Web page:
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Hundreds protest in LA against US Supreme Court ruling overturning Roe v. Wade

Hundreds of people protested in downtown Los Angeles on Friday in response to the U.S. Supreme Court decision to overturn Roe v. Wade. Protesters demonstrated at Pershing Square at 5 p.m. and later marched to LA City Hall. (Shengfeng Chien/Daily Bruin)

By Benjamin Apsley

June 25, 2022 2:18 a.m.

This post was updated June 26 at 9:43 p.m.

Hundreds of people gathered in downtown Los Angeles on Friday to protest the Supreme Court of the United States’ decision to overturn Roe v. Wade.

The Supreme Court ruled 5-4 on Friday morning in favor of overturning Roe v. Wade – a 1973 decision guaranteeing the constitutional right to an abortion – allowing individual states to now decide the legality of abortion within their borders, according to Politico.

Dozens of protesters began demonstrating outside the U.S. Courthouse on West First Street, with several activists giving speeches.

Protesters at the courthouse waved signs, including some that read, “Pro life is a lie, you don’t care if women die” and “This is a war on women.”

Protests continued at Pershing Square at 5 p.m., where hundreds of protesters joined demonstrations demanding abortion remain legal nationwide.

Mari Sanchez, an organizer for the event from the Party for Socialism and Liberation, said she hopes to inspire a grassroots movement for dramatic change in government to ensure reproductive rights. She added that her organization had been planning protests against the Supreme Court decision since the leaked draft opinion in May.

Luna Hernandez, an organizer for the event from Rise Up 4 Abortion Rights, said the community should demand that the Supreme Court decision be overturned to better represent the will of the people.

Protesters marched in downtown LA demanding that abortion remain legal. Demonstrators waved signs and chanted slogans in support of reproductive rights and against the Supreme Court decision.(Shengfeng Chien/Daily Bruin)

At Pershing Square, protesters waved signs, with some reading “Pro life is a lie,” “We won’t go back, we will fight back” and “SCOTUS: Abortion is a human right.” Demonstrators also chanted slogans such as “Our body, our choice” and “We are free.”

The protesters also heard speeches from activists and later marched to LA City Hall around 6 p.m.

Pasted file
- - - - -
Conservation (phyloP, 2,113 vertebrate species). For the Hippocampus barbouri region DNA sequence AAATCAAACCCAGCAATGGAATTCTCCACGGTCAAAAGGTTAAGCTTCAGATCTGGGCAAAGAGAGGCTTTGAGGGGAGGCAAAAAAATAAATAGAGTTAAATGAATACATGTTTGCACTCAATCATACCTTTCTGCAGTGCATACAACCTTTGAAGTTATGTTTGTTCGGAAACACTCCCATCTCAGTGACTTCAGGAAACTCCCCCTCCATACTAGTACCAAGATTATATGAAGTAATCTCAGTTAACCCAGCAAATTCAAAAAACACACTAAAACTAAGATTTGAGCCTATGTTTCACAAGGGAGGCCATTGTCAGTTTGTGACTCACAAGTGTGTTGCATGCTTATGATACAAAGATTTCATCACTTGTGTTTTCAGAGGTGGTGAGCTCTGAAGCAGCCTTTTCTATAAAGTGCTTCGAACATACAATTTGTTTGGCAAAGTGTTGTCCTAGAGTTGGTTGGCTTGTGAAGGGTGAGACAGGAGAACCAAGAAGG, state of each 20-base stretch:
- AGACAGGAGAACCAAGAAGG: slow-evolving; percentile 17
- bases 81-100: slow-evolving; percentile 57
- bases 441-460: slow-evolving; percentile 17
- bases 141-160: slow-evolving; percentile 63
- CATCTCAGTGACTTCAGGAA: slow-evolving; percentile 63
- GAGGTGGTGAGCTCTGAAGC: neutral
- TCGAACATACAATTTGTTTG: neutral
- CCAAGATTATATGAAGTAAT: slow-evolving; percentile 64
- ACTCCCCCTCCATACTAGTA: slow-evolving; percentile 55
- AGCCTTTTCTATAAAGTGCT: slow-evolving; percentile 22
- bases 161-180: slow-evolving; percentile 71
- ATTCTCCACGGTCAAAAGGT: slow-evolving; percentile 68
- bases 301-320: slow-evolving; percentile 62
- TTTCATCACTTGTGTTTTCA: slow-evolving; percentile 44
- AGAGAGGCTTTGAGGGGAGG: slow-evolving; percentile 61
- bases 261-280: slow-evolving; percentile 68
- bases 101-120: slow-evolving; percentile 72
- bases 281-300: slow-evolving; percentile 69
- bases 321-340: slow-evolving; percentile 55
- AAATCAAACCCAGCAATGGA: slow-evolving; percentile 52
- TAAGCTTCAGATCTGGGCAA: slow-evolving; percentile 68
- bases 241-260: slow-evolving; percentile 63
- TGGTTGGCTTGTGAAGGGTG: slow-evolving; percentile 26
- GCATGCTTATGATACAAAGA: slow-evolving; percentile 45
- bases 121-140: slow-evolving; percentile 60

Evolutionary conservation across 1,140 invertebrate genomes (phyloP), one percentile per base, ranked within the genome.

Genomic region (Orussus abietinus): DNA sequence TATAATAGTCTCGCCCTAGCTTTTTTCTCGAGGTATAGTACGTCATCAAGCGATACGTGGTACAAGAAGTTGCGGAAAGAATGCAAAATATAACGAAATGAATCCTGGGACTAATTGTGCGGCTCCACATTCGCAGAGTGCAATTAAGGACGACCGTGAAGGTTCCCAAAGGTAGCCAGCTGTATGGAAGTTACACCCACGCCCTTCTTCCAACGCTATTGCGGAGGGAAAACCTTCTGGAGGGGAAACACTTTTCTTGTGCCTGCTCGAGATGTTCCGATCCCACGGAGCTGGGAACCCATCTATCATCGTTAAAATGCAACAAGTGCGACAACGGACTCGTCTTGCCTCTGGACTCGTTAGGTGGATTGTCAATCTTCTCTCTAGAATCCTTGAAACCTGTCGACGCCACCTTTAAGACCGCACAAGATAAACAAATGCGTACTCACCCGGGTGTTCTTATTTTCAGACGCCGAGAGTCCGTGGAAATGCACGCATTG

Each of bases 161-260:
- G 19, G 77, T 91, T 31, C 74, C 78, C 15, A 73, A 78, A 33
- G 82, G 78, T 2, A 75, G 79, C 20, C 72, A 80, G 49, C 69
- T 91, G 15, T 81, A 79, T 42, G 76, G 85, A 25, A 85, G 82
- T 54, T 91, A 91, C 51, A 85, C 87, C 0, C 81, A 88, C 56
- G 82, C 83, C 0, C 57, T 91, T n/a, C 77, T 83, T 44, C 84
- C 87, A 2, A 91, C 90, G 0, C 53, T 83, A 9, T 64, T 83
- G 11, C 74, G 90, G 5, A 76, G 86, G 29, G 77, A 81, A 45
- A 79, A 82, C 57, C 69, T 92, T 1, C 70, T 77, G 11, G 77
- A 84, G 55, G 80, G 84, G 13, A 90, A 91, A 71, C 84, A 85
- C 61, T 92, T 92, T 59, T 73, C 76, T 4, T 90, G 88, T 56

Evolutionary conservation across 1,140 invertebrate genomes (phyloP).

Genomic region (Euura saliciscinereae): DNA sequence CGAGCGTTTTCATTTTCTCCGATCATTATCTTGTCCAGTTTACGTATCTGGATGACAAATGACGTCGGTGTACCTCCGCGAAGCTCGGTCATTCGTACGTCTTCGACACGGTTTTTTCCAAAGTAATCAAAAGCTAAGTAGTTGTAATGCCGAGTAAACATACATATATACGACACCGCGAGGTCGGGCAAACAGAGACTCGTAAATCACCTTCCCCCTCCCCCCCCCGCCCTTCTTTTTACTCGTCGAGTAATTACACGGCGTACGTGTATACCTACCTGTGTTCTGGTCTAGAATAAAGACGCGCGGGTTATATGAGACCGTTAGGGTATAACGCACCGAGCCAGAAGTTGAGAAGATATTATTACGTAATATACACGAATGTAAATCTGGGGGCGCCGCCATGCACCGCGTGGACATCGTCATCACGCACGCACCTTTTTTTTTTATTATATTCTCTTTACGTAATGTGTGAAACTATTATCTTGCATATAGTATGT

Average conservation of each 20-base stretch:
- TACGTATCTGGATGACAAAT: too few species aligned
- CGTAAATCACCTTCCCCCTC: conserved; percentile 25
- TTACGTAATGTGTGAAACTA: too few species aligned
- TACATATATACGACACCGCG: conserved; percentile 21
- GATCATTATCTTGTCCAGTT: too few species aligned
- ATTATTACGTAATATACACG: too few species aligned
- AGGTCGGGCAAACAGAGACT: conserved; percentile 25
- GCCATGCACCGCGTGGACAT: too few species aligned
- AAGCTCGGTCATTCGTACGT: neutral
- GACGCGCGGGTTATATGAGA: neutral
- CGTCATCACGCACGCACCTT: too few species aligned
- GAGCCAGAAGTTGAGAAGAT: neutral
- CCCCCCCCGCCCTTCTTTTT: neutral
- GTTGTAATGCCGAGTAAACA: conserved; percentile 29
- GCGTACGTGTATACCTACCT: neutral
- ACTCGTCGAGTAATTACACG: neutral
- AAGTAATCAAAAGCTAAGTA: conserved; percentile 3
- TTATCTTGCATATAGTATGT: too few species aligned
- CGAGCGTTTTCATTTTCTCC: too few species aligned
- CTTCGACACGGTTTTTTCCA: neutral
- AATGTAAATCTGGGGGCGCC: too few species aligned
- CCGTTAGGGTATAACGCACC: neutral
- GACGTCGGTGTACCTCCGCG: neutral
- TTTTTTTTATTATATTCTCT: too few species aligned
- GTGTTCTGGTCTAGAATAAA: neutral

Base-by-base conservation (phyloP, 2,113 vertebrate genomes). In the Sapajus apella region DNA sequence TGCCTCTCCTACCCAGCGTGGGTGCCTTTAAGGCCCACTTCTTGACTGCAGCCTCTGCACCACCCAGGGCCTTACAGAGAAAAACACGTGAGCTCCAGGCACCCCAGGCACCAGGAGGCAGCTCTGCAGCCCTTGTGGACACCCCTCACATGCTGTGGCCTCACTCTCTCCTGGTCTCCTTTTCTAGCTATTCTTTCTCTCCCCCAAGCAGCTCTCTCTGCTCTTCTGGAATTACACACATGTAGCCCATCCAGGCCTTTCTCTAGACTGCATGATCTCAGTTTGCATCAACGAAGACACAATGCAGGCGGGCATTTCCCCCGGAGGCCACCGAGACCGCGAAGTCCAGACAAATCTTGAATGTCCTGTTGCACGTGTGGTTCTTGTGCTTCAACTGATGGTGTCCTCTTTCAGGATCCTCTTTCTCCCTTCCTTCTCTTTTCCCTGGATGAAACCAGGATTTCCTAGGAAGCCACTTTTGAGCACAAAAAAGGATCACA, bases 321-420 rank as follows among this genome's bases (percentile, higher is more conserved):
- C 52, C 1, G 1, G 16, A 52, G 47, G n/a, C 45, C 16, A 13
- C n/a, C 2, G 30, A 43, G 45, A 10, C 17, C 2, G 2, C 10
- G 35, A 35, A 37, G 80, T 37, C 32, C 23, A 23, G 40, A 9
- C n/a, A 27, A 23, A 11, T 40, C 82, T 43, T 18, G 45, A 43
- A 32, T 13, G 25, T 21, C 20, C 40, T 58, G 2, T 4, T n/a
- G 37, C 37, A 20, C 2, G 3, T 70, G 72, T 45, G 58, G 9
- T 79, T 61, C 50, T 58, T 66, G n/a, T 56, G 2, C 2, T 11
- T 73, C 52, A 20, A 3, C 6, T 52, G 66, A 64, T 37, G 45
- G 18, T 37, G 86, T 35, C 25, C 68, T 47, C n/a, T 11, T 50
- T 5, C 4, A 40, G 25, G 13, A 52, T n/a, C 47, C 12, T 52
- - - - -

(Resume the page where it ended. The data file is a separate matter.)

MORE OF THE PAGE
Melina Rodriguez, a public health graduate student at UCLA who was at the protest, said  a lack of access to abortion could lead to increased health problems, poverty and more violence later in life for the parent.

Elizabeth Sullivan, a student at Tufts University who attended the protest, said Roe v. Wade being overturned could lead to the reversing of other related civil rights cases, including those for same-sex marriage.

Protesters also expressed concern that abortion legality will now vary between states.

Samira Aguilar, a protest attendee at Pershing Square, said she felt frustrated that she will still have the right to an abortion in California while those in other states such as Texas may not in the near future.

Tef Baker, another protest attendee at Pershing Square, said she felt upset that this could affect the availability of abortions in other states outside of California, such as Florida, where her family and friends live.

“I cry for my friends and my families who I know that their rights can be taken away in a heartbeat,” Baker said. “They can wake up tomorrow, and they can lose complete autonomy.”

In a campuswide email sent earlier Friday morning, Chancellor Gene Block said the decision to overturn Roe v. Wade went against the University of California’s values. UCLA will continue to offer reproductive health services at the family planning division of UCLA Health, he added in the email.

“Our university firmly supports individuals’ ability to access necessary health care services and make decisions about their own care in consultation with their medical teams,” Block said in the email.

The protest at Pershing Square began to subside around 9 p.m. Some protesters also clashed with police officers downtown, with some marching through the streets until police blocked the crowd.

“I’m upset. I’m enraged. I woke up, literally, in 1974. We really just went back in time,” Rodriguez said. “All this progress for what? … It’s ridiculous to me that now my body is not really my choice.”

Contributing reports from Constanza Montemayor and Chelsea Westman, Daily Bruin staff.

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